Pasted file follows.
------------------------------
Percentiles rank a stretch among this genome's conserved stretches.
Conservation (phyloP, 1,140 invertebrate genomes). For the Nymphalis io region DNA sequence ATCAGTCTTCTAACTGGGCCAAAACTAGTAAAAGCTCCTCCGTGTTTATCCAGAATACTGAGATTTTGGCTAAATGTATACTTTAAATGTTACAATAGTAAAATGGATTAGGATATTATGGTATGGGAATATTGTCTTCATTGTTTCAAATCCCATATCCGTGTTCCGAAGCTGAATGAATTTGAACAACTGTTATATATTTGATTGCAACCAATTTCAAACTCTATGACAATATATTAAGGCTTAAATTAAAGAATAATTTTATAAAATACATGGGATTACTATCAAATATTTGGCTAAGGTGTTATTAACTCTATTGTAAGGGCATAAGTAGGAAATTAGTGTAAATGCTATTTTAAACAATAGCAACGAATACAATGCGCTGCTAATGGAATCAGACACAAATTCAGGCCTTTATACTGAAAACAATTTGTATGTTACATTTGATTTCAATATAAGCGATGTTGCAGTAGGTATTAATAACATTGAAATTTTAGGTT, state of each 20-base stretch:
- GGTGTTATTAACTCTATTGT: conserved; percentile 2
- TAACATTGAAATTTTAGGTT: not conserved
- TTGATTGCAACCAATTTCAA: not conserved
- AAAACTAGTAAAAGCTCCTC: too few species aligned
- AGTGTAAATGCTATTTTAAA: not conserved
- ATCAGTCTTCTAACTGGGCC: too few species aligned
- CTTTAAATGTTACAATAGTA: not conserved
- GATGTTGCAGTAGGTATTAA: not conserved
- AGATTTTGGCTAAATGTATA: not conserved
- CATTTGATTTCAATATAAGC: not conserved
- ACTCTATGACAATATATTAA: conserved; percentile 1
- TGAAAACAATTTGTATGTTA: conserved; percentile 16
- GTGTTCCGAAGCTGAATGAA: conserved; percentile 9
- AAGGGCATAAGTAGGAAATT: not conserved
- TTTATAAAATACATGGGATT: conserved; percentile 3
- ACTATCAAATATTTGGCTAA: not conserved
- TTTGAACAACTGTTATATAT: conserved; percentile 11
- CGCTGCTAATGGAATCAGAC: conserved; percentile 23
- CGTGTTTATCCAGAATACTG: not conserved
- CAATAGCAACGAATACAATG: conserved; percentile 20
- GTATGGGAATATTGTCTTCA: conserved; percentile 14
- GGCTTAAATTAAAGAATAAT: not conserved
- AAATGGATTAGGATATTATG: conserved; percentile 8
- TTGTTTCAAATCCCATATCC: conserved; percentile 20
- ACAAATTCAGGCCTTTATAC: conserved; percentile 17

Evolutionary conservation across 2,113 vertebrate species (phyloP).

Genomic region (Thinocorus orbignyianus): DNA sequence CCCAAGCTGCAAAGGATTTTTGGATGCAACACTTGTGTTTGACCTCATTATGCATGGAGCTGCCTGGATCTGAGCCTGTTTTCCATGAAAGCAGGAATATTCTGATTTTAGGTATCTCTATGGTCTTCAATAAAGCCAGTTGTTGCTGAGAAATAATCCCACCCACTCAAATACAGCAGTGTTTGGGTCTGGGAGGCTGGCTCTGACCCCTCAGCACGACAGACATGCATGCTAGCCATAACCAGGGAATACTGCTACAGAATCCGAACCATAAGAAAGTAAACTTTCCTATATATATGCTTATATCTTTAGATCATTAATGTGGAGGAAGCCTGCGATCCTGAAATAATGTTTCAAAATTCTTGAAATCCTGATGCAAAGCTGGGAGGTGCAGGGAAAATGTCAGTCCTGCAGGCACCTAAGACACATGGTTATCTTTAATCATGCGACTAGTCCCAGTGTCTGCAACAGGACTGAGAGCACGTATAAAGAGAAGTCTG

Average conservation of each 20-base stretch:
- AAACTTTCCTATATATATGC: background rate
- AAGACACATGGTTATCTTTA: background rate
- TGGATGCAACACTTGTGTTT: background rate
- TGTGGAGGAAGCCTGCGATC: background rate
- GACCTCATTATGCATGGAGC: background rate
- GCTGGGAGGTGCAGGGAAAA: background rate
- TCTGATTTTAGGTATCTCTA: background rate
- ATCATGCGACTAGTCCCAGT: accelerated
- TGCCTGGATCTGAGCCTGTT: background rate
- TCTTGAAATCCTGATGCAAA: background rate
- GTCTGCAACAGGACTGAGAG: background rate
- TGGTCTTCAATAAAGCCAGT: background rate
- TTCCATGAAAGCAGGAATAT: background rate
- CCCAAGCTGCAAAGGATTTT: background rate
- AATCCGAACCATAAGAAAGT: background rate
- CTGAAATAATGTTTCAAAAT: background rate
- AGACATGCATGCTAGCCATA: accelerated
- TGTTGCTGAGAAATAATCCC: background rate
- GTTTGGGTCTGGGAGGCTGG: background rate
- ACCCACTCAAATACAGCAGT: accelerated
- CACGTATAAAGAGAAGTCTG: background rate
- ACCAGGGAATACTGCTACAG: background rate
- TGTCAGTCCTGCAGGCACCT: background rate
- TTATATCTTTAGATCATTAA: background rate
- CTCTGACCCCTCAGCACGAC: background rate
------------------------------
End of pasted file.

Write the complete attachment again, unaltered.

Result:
Percentiles rank a stretch among this genome's conserved stretches.
Conservation (phyloP, 1,140 invertebrate genomes). For the Nymphalis io region DNA sequence ATCAGTCTTCTAACTGGGCCAAAACTAGTAAAAGCTCCTCCGTGTTTATCCAGAATACTGAGATTTTGGCTAAATGTATACTTTAAATGTTACAATAGTAAAATGGATTAGGATATTATGGTATGGGAATATTGTCTTCATTGTTTCAAATCCCATATCCGTGTTCCGAAGCTGAATGAATTTGAACAACTGTTATATATTTGATTGCAACCAATTTCAAACTCTATGACAATATATTAAGGCTTAAATTAAAGAATAATTTTATAAAATACATGGGATTACTATCAAATATTTGGCTAAGGTGTTATTAACTCTATTGTAAGGGCATAAGTAGGAAATTAGTGTAAATGCTATTTTAAACAATAGCAACGAATACAATGCGCTGCTAATGGAATCAGACACAAATTCAGGCCTTTATACTGAAAACAATTTGTATGTTACATTTGATTTCAATATAAGCGATGTTGCAGTAGGTATTAATAACATTGAAATTTTAGGTT, state of each 20-base stretch:
- GGTGTTATTAACTCTATTGT: conserved; percentile 2
- TAACATTGAAATTTTAGGTT: not conserved
- TTGATTGCAACCAATTTCAA: not conserved
- AAAACTAGTAAAAGCTCCTC: too few species aligned
- AGTGTAAATGCTATTTTAAA: not conserved
- ATCAGTCTTCTAACTGGGCC: too few species aligned
- CTTTAAATGTTACAATAGTA: not conserved
- GATGTTGCAGTAGGTATTAA: not conserved
- AGATTTTGGCTAAATGTATA: not conserved
- CATTTGATTTCAATATAAGC: not conserved
- ACTCTATGACAATATATTAA: conserved; percentile 1
- TGAAAACAATTTGTATGTTA: conserved; percentile 16
- GTGTTCCGAAGCTGAATGAA: conserved; percentile 9
- AAGGGCATAAGTAGGAAATT: not conserved
- TTTATAAAATACATGGGATT: conserved; percentile 3
- ACTATCAAATATTTGGCTAA: not conserved
- TTTGAACAACTGTTATATAT: conserved; percentile 11
- CGCTGCTAATGGAATCAGAC: conserved; percentile 23
- CGTGTTTATCCAGAATACTG: not conserved
- CAATAGCAACGAATACAATG: conserved; percentile 20
- GTATGGGAATATTGTCTTCA: conserved; percentile 14
- GGCTTAAATTAAAGAATAAT: not conserved
- AAATGGATTAGGATATTATG: conserved; percentile 8
- TTGTTTCAAATCCCATATCC: conserved; percentile 20
- ACAAATTCAGGCCTTTATAC: conserved; percentile 17

Evolutionary conservation across 2,113 vertebrate species (phyloP).

Genomic region (Thinocorus orbignyianus): DNA sequence CCCAAGCTGCAAAGGATTTTTGGATGCAACACTTGTGTTTGACCTCATTATGCATGGAGCTGCCTGGATCTGAGCCTGTTTTCCATGAAAGCAGGAATATTCTGATTTTAGGTATCTCTATGGTCTTCAATAAAGCCAGTTGTTGCTGAGAAATAATCCCACCCACTCAAATACAGCAGTGTTTGGGTCTGGGAGGCTGGCTCTGACCCCTCAGCACGACAGACATGCATGCTAGCCATAACCAGGGAATACTGCTACAGAATCCGAACCATAAGAAAGTAAACTTTCCTATATATATGCTTATATCTTTAGATCATTAATGTGGAGGAAGCCTGCGATCCTGAAATAATGTTTCAAAATTCTTGAAATCCTGATGCAAAGCTGGGAGGTGCAGGGAAAATGTCAGTCCTGCAGGCACCTAAGACACATGGTTATCTTTAATCATGCGACTAGTCCCAGTGTCTGCAACAGGACTGAGAGCACGTATAAAGAGAAGTCTG

Average conservation of each 20-base stretch:
- AAACTTTCCTATATATATGC: background rate
- AAGACACATGGTTATCTTTA: background rate
- TGGATGCAACACTTGTGTTT: background rate
- TGTGGAGGAAGCCTGCGATC: background rate
- GACCTCATTATGCATGGAGC: background rate
- GCTGGGAGGTGCAGGGAAAA: background rate
- TCTGATTTTAGGTATCTCTA: background rate
- ATCATGCGACTAGTCCCAGT: accelerated
- TGCCTGGATCTGAGCCTGTT: background rate
- TCTTGAAATCCTGATGCAAA: background rate
- GTCTGCAACAGGACTGAGAG: background rate
- TGGTCTTCAATAAAGCCAGT: background rate
- TTCCATGAAAGCAGGAATAT: background rate
- CCCAAGCTGCAAAGGATTTT: background rate
- AATCCGAACCATAAGAAAGT: background rate
- CTGAAATAATGTTTCAAAAT: background rate
- AGACATGCATGCTAGCCATA: accelerated
- TGTTGCTGAGAAATAATCCC: background rate
- GTTTGGGTCTGGGAGGCTGG: background rate
- ACCCACTCAAATACAGCAGT: accelerated
- CACGTATAAAGAGAAGTCTG: background rate
- ACCAGGGAATACTGCTACAG: background rate
- TGTCAGTCCTGCAGGCACCT: background rate
- TTATATCTTTAGATCATTAA: background rate
- CTCTGACCCCTCAGCACGAC: background rate